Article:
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Offline kaitoro

  • Inazuma Junior
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  • Bike: Red Inazuma
  • City / Town: Auckland
  • Country: New Zealand
Re: Gearing
« Reply #7 on: June 17, 2013, 06:26:09 AM »
 :002: You can actually take off in first gear (if you're careful) with NO throttle and the bike will idle along at 7 kph showing on the speedo. If you want to go slower than that you would need to slip the clutch. You can also do the same (if you're REALLY CAREFUL) in 2nd and it will cruise at 10-11 kph with no throttle. It does baulk a bit in 3rd!

Offline Robell

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Re: Gearing
« Reply #8 on: June 17, 2013, 08:53:31 PM »
Got as far as taking the front sprocket off this evening, to check a few dimensions.

It took an impact wrench to get the nut off  ! :232:
The only other issue is that the speed sensor is driven off the end of the output shaft, which means, if I'm thinking straight, that if you change the sprockets, the speedo won't give a correct reading.

The DRZ400 looks to be a good match, it's a little wider, don't think that would be a problem.
" it's better to burn out, than to fade away "

Offline kaitoro

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Re: Gearing
« Reply #9 on: June 18, 2013, 01:17:40 AM »
My GPS (Garmin etrex 30 Handheld) reads 5% higher for km travelled than the speedo; I presume therefore the speedo is now reading 5% low for kph. I don't know what the difference was before changing the sprocket. 

Offline Robell

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Re: Gearing
« Reply #10 on: June 18, 2013, 07:21:42 PM »
Ordered a sprocket today, a TU250, which looks to be the same dimensions, but the width is closer to the Inazuma than the DR.
It was only £7 + postage, so not much to lose, if I've got it wrong.


I don't have GPS, I might try a cycle computer to get a comparison, if it'll register high enough :008:

" it's better to burn out, than to fade away "

Offline Robell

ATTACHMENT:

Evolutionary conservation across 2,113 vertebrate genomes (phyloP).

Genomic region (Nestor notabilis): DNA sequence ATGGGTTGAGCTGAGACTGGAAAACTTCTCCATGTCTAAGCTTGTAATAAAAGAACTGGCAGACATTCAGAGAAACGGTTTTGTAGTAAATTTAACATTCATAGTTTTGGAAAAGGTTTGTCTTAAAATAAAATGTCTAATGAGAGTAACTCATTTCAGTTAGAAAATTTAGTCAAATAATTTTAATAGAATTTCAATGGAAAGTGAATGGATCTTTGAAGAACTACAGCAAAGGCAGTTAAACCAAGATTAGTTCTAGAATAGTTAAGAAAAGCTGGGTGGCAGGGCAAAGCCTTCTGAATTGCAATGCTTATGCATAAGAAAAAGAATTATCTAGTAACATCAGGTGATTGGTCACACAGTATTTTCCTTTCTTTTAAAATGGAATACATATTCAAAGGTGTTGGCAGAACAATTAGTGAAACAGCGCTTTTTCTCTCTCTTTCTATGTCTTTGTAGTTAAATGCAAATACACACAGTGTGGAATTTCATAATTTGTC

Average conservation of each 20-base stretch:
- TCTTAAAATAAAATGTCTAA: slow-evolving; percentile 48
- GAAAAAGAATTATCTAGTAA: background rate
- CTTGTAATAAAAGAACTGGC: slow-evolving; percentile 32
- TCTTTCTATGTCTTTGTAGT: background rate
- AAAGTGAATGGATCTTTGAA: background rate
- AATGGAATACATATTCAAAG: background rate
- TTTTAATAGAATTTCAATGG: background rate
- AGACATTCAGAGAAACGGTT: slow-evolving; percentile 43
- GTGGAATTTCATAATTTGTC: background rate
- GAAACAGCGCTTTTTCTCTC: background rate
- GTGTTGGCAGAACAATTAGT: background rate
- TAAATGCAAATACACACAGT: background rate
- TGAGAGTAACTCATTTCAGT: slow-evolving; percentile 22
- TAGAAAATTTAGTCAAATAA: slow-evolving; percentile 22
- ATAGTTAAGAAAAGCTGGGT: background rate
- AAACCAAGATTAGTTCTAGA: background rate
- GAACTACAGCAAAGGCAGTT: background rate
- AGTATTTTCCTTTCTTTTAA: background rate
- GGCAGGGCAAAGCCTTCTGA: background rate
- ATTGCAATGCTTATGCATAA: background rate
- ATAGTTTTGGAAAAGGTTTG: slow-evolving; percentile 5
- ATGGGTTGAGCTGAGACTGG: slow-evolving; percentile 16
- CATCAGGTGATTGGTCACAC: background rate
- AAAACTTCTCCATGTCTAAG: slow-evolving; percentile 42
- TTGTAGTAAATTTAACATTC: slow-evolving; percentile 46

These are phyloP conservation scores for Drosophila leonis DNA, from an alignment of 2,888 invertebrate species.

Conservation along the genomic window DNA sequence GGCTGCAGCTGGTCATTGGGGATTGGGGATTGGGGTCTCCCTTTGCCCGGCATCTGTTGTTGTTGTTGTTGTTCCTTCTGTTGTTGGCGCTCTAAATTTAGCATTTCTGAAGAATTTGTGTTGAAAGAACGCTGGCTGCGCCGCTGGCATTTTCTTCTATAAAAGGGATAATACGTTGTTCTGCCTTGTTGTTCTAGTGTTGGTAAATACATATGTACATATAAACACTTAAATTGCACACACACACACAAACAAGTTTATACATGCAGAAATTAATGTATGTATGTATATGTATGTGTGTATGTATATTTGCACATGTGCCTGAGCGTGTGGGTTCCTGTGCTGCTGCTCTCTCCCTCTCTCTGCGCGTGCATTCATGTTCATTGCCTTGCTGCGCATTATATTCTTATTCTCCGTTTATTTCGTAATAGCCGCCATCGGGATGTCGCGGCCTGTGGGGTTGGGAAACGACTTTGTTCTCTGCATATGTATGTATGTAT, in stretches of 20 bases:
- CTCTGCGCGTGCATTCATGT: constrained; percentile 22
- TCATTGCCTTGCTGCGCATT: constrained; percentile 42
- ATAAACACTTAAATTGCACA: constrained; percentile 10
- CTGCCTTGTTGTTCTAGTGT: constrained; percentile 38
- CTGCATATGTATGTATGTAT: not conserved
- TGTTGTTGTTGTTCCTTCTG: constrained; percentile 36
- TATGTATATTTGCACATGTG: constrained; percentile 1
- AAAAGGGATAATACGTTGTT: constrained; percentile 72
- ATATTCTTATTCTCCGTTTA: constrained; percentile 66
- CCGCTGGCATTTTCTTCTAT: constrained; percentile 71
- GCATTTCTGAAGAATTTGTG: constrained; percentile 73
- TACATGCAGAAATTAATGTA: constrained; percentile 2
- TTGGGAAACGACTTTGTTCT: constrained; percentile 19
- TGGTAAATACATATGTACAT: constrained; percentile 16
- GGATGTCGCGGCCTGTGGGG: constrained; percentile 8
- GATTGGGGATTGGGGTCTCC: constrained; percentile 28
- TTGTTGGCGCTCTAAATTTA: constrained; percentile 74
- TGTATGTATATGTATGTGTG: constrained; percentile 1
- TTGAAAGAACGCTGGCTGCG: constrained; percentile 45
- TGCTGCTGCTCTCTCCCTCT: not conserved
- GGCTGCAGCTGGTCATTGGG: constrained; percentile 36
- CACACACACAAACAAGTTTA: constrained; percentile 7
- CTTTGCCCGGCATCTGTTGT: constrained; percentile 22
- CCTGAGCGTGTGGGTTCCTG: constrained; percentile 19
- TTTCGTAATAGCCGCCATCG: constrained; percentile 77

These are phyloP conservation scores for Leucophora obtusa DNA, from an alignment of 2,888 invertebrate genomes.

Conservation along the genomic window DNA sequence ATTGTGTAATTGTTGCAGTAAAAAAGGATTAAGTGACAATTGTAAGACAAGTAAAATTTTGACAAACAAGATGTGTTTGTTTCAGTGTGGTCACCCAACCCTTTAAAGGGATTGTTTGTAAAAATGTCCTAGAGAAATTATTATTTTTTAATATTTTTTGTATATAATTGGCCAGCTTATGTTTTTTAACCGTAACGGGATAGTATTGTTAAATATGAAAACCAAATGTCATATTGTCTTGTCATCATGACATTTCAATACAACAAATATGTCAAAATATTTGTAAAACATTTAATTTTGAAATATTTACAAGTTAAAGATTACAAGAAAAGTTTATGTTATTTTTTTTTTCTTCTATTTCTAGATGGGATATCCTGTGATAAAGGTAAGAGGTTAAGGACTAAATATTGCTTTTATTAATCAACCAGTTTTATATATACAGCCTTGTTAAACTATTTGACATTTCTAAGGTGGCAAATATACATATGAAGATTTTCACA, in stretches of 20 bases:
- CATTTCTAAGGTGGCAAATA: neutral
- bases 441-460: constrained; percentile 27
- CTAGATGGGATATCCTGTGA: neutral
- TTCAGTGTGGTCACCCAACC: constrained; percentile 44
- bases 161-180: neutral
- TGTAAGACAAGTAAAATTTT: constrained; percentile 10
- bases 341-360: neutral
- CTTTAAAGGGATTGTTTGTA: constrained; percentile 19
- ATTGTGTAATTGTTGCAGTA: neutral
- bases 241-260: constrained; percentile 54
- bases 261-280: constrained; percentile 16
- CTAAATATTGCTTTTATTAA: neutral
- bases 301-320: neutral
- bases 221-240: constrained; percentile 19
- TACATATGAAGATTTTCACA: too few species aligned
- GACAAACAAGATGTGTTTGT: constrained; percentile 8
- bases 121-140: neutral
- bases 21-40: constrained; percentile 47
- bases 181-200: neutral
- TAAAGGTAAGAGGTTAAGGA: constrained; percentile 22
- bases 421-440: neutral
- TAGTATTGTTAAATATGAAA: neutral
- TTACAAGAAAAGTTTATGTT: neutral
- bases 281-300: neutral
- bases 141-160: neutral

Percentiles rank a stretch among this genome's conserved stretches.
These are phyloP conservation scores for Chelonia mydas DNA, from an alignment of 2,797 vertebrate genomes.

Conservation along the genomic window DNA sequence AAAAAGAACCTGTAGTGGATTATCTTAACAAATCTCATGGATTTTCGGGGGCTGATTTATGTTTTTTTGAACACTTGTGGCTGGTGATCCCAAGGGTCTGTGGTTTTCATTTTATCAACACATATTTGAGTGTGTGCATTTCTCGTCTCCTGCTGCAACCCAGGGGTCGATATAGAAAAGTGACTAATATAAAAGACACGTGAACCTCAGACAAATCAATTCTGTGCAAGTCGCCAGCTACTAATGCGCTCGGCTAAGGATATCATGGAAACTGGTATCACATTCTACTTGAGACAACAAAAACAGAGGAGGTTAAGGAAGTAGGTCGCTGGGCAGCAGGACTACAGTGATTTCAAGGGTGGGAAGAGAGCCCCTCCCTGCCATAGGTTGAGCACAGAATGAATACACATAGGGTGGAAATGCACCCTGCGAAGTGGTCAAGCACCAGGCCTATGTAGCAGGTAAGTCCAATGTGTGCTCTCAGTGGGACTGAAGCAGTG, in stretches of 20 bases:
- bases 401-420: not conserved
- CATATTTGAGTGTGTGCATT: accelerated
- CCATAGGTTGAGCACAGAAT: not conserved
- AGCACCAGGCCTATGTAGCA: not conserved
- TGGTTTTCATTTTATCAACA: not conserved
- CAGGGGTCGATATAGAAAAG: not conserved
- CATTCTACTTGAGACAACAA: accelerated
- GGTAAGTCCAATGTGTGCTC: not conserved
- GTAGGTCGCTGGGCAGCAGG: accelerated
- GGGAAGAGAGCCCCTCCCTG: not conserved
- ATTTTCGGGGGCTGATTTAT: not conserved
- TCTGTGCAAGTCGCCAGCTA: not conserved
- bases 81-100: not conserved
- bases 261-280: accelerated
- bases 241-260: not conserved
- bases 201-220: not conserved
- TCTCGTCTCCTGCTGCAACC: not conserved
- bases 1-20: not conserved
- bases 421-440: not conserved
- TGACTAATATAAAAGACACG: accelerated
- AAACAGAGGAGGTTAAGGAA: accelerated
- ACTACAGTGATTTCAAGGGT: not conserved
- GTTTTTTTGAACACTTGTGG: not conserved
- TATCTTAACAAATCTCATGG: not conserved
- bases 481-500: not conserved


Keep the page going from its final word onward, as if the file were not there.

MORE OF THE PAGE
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Re: Gearing
« Reply #11 on: July 01, 2013, 08:46:26 PM »
Well, I've finally got there, 15 tooth sprocket fitted on the front.

This is what I've done :

The standard sprocket is 14 tooth and is 8.5 mm wide.
Unfortunately I couldn't find a diect replacement.
The DRZ400 sprocket is 10 mm wide and the TU250 sprocket is only 7 mm
Also, the teeth are central on the Inazuma sprocket whereas both the above are offset, with a flange.
After some careful measurement, I've fitted the 7 mm, TU 250 sprocket, with the flange at the back, this should mean the teeth are lined up as per the original.
Because the new sprocket is narrower than the original, I've made up a new washer (0.100" thick) to fit under the retaining nut, as the nut wouldn't tighten on the std washer.

As I thought, the speed sensor  relies on the gearbox output shaft, so the speedo reading is unchanged despite the different gear.
To get some idea, I rigged up a Cateye cycle computer to compare against the Suzuki speedo.
(Obviously I can't be sure how accurate this is)
On the standard gearing, compared to the Cateye, the original speedo over reads by almost exactly 10%.
With the new sprocket fitted the Cateye and Suzuki speedos are within 1 mph of each other.
So, either the speedo is now more accurate than before - or - it now under reads by about 10%  :001:

Maybe at this point I should say that this is clearly not an approved modification. If anyone wants to folow what I've done, fine, but don't hold me liable  :002:
The sprocket I've used is from JT sprockets part no JTF434.15
I also pulled a favour, to get the new washer ground to the correct thickness.
Other than that it's an easy enough job for anyone with a decent toolkit, including torque wrenches and an impact driver, to get the sprocket nut undone.

All I have to do now, is go out and test it :002:
" it's better to burn out, than to fade away "

Offline Robell

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Re: Gearing
« Reply #12 on: July 02, 2013, 09:51:43 AM »
Update :

Ridden the bike into work today. The most noticeable difference is in 1st gear. On standard gearing I found you need to change up into 2nd almost immediately. With the new ratio, 1st is a much more useable gear.

 A downside is that the mile counter is now under reading. My commute is normally 17 miles, today the same route is only 16 miles !
I guess the mile counter works from a combination of the gear selected and the speed sensor. As I've raised the gearing, the counter is now getting altered messages - tho judging from the speed tests I did, it might be more accurate now than before !

I'll keep the updates coming :002:

" it's better to burn out, than to fade away "

Offline scoot

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Re: Gearing
« Reply #13 on: July 02, 2013, 11:41:43 AM »
Nice one Rob will that give a better top end speed??
Scoot  :152:
Adventure...BEFORE... Dementia

 


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